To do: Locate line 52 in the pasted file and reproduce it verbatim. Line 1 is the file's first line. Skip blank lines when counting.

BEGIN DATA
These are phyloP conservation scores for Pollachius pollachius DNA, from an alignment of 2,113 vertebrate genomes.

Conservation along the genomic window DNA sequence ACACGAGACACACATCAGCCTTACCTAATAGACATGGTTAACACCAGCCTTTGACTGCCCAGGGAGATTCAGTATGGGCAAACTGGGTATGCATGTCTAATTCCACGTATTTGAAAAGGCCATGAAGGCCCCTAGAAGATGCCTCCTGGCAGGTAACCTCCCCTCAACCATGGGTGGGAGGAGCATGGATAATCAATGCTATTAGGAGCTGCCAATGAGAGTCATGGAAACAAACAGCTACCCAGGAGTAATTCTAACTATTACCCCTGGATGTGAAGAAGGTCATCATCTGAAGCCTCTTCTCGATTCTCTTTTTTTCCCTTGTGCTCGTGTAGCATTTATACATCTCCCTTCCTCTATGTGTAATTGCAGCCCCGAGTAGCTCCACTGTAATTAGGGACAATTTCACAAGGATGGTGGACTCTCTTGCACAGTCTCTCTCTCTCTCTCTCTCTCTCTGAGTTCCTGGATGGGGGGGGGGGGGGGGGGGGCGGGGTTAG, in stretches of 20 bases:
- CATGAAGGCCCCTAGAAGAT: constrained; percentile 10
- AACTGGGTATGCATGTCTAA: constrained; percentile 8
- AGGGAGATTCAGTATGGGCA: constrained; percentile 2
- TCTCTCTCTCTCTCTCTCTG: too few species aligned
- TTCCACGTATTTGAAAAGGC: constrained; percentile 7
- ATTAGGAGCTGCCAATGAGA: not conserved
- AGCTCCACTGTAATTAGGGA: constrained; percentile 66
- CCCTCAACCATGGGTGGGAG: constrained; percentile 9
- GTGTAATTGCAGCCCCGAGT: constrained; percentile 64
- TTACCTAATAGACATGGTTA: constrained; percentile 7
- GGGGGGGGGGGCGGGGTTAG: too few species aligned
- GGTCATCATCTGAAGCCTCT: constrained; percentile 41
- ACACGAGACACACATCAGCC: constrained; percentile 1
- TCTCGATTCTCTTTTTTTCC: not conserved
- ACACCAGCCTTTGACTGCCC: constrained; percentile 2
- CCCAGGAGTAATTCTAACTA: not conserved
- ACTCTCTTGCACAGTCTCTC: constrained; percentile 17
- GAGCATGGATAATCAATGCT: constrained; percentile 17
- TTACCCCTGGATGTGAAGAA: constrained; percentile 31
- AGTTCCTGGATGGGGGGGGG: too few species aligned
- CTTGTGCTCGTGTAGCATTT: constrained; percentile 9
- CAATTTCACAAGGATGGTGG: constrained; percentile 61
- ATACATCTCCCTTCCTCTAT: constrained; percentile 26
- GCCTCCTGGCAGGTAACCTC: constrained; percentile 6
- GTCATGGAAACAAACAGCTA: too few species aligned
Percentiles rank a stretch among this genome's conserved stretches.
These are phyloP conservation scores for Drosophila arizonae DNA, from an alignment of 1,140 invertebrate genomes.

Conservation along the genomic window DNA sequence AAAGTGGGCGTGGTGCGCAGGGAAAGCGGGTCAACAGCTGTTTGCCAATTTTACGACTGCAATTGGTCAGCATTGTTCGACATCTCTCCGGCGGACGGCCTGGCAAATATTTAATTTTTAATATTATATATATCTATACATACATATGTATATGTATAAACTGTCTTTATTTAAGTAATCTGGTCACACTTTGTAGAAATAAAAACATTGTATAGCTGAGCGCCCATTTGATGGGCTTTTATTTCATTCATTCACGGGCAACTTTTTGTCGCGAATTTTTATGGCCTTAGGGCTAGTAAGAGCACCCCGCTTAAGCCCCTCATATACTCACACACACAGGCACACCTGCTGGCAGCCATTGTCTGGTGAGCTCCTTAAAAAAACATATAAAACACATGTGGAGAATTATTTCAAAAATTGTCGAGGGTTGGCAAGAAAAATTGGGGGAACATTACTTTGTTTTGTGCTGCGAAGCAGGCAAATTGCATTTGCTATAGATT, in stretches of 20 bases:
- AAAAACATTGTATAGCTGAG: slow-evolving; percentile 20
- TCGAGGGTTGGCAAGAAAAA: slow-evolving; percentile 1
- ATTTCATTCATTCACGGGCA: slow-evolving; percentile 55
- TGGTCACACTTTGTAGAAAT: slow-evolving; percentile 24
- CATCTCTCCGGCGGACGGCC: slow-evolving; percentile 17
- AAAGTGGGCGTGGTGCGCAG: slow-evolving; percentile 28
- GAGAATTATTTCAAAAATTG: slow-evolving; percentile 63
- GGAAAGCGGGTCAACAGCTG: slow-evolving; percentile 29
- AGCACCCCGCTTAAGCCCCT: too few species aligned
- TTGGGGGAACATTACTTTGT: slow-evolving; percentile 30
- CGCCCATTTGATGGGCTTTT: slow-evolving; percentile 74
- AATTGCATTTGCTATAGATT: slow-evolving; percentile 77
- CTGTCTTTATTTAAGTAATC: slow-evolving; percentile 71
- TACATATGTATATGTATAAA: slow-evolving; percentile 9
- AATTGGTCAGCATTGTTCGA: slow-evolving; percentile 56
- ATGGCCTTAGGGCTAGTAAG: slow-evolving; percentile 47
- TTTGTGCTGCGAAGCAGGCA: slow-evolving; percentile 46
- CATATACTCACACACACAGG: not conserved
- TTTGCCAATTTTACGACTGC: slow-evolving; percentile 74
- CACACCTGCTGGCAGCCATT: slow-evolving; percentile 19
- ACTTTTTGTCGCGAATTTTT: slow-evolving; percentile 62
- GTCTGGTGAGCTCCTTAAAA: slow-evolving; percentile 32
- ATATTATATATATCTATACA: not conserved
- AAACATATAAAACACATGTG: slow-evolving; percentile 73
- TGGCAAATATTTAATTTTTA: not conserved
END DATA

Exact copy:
- GTCTGGTGAGCTCCTTAAAA: slow-evolving; percentile 32